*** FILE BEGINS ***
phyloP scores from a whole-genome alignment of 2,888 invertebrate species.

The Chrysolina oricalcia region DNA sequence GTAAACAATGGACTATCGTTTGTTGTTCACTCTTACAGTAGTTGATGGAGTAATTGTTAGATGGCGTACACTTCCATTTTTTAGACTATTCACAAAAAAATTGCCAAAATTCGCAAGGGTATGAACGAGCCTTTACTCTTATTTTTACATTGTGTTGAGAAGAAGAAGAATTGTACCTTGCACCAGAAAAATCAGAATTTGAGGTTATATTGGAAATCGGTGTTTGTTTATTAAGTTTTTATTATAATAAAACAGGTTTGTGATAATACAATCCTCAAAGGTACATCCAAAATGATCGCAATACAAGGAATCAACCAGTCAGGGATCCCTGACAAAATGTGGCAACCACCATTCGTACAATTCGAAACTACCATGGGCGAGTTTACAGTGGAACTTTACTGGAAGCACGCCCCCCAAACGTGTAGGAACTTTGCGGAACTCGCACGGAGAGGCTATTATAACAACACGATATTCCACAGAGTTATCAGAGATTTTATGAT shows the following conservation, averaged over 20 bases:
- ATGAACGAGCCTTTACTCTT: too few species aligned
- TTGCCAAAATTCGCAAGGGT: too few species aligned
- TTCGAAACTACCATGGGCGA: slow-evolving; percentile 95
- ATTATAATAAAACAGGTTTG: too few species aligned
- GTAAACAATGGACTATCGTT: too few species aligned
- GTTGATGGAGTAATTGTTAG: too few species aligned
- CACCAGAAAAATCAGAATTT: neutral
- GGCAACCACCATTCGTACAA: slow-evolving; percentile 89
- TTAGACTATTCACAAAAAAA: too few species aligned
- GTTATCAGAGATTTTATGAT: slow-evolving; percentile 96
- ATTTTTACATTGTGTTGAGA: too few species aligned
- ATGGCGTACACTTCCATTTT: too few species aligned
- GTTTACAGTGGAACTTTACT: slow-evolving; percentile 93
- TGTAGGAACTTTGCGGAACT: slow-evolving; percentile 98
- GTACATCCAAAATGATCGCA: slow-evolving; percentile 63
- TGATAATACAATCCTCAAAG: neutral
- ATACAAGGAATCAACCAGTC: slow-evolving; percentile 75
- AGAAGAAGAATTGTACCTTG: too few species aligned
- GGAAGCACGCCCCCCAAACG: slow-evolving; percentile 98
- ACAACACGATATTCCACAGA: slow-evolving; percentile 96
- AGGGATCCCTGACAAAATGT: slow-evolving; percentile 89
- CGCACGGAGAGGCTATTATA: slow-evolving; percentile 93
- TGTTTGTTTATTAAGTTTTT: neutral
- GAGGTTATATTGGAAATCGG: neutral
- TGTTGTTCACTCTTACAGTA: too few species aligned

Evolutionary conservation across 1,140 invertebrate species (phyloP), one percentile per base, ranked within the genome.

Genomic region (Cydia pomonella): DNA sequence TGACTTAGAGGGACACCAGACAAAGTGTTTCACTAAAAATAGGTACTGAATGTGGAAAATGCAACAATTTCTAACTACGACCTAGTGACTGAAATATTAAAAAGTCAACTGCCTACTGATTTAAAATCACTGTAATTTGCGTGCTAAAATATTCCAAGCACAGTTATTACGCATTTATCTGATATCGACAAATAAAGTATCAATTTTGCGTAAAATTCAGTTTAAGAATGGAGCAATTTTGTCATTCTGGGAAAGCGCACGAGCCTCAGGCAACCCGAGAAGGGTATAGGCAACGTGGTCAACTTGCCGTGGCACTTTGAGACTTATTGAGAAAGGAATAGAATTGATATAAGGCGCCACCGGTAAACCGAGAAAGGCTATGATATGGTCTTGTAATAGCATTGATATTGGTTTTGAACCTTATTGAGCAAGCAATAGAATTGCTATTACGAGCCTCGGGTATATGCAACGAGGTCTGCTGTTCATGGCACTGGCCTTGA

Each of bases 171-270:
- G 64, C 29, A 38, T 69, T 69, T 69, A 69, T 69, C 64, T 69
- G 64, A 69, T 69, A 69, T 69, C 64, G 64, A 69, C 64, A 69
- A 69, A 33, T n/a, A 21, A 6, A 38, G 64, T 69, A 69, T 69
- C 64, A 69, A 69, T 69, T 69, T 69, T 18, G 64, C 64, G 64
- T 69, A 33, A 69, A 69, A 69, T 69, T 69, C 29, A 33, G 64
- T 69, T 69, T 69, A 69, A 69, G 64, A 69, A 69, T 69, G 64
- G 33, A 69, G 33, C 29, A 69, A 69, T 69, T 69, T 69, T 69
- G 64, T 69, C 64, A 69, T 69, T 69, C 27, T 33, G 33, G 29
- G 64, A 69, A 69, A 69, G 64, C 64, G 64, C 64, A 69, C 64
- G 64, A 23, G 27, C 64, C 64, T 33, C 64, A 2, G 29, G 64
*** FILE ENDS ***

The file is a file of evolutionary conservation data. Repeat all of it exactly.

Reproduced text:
phyloP scores from a whole-genome alignment of 2,888 invertebrate species.

The Chrysolina oricalcia region DNA sequence GTAAACAATGGACTATCGTTTGTTGTTCACTCTTACAGTAGTTGATGGAGTAATTGTTAGATGGCGTACACTTCCATTTTTTAGACTATTCACAAAAAAATTGCCAAAATTCGCAAGGGTATGAACGAGCCTTTACTCTTATTTTTACATTGTGTTGAGAAGAAGAAGAATTGTACCTTGCACCAGAAAAATCAGAATTTGAGGTTATATTGGAAATCGGTGTTTGTTTATTAAGTTTTTATTATAATAAAACAGGTTTGTGATAATACAATCCTCAAAGGTACATCCAAAATGATCGCAATACAAGGAATCAACCAGTCAGGGATCCCTGACAAAATGTGGCAACCACCATTCGTACAATTCGAAACTACCATGGGCGAGTTTACAGTGGAACTTTACTGGAAGCACGCCCCCCAAACGTGTAGGAACTTTGCGGAACTCGCACGGAGAGGCTATTATAACAACACGATATTCCACAGAGTTATCAGAGATTTTATGAT shows the following conservation, averaged over 20 bases:
- ATGAACGAGCCTTTACTCTT: too few species aligned
- TTGCCAAAATTCGCAAGGGT: too few species aligned
- TTCGAAACTACCATGGGCGA: slow-evolving; percentile 95
- ATTATAATAAAACAGGTTTG: too few species aligned
- GTAAACAATGGACTATCGTT: too few species aligned
- GTTGATGGAGTAATTGTTAG: too few species aligned
- CACCAGAAAAATCAGAATTT: neutral
- GGCAACCACCATTCGTACAA: slow-evolving; percentile 89
- TTAGACTATTCACAAAAAAA: too few species aligned
- GTTATCAGAGATTTTATGAT: slow-evolving; percentile 96
- ATTTTTACATTGTGTTGAGA: too few species aligned
- ATGGCGTACACTTCCATTTT: too few species aligned
- GTTTACAGTGGAACTTTACT: slow-evolving; percentile 93
- TGTAGGAACTTTGCGGAACT: slow-evolving; percentile 98
- GTACATCCAAAATGATCGCA: slow-evolving; percentile 63
- TGATAATACAATCCTCAAAG: neutral
- ATACAAGGAATCAACCAGTC: slow-evolving; percentile 75
- AGAAGAAGAATTGTACCTTG: too few species aligned
- GGAAGCACGCCCCCCAAACG: slow-evolving; percentile 98
- ACAACACGATATTCCACAGA: slow-evolving; percentile 96
- AGGGATCCCTGACAAAATGT: slow-evolving; percentile 89
- CGCACGGAGAGGCTATTATA: slow-evolving; percentile 93
- TGTTTGTTTATTAAGTTTTT: neutral
- GAGGTTATATTGGAAATCGG: neutral
- TGTTGTTCACTCTTACAGTA: too few species aligned

Evolutionary conservation across 1,140 invertebrate species (phyloP), one percentile per base, ranked within the genome.

Genomic region (Cydia pomonella): DNA sequence TGACTTAGAGGGACACCAGACAAAGTGTTTCACTAAAAATAGGTACTGAATGTGGAAAATGCAACAATTTCTAACTACGACCTAGTGACTGAAATATTAAAAAGTCAACTGCCTACTGATTTAAAATCACTGTAATTTGCGTGCTAAAATATTCCAAGCACAGTTATTACGCATTTATCTGATATCGACAAATAAAGTATCAATTTTGCGTAAAATTCAGTTTAAGAATGGAGCAATTTTGTCATTCTGGGAAAGCGCACGAGCCTCAGGCAACCCGAGAAGGGTATAGGCAACGTGGTCAACTTGCCGTGGCACTTTGAGACTTATTGAGAAAGGAATAGAATTGATATAAGGCGCCACCGGTAAACCGAGAAAGGCTATGATATGGTCTTGTAATAGCATTGATATTGGTTTTGAACCTTATTGAGCAAGCAATAGAATTGCTATTACGAGCCTCGGGTATATGCAACGAGGTCTGCTGTTCATGGCACTGGCCTTGA

Each of bases 171-270:
- G 64, C 29, A 38, T 69, T 69, T 69, A 69, T 69, C 64, T 69
- G 64, A 69, T 69, A 69, T 69, C 64, G 64, A 69, C 64, A 69
- A 69, A 33, T n/a, A 21, A 6, A 38, G 64, T 69, A 69, T 69
- C 64, A 69, A 69, T 69, T 69, T 69, T 18, G 64, C 64, G 64
- T 69, A 33, A 69, A 69, A 69, T 69, T 69, C 29, A 33, G 64
- T 69, T 69, T 69, A 69, A 69, G 64, A 69, A 69, T 69, G 64
- G 33, A 69, G 33, C 29, A 69, A 69, T 69, T 69, T 69, T 69
- G 64, T 69, C 64, A 69, T 69, T 69, C 27, T 33, G 33, G 29
- G 64, A 69, A 69, A 69, G 64, C 64, G 64, C 64, A 69, C 64
- G 64, A 23, G 27, C 64, C 64, T 33, C 64, A 2, G 29, G 64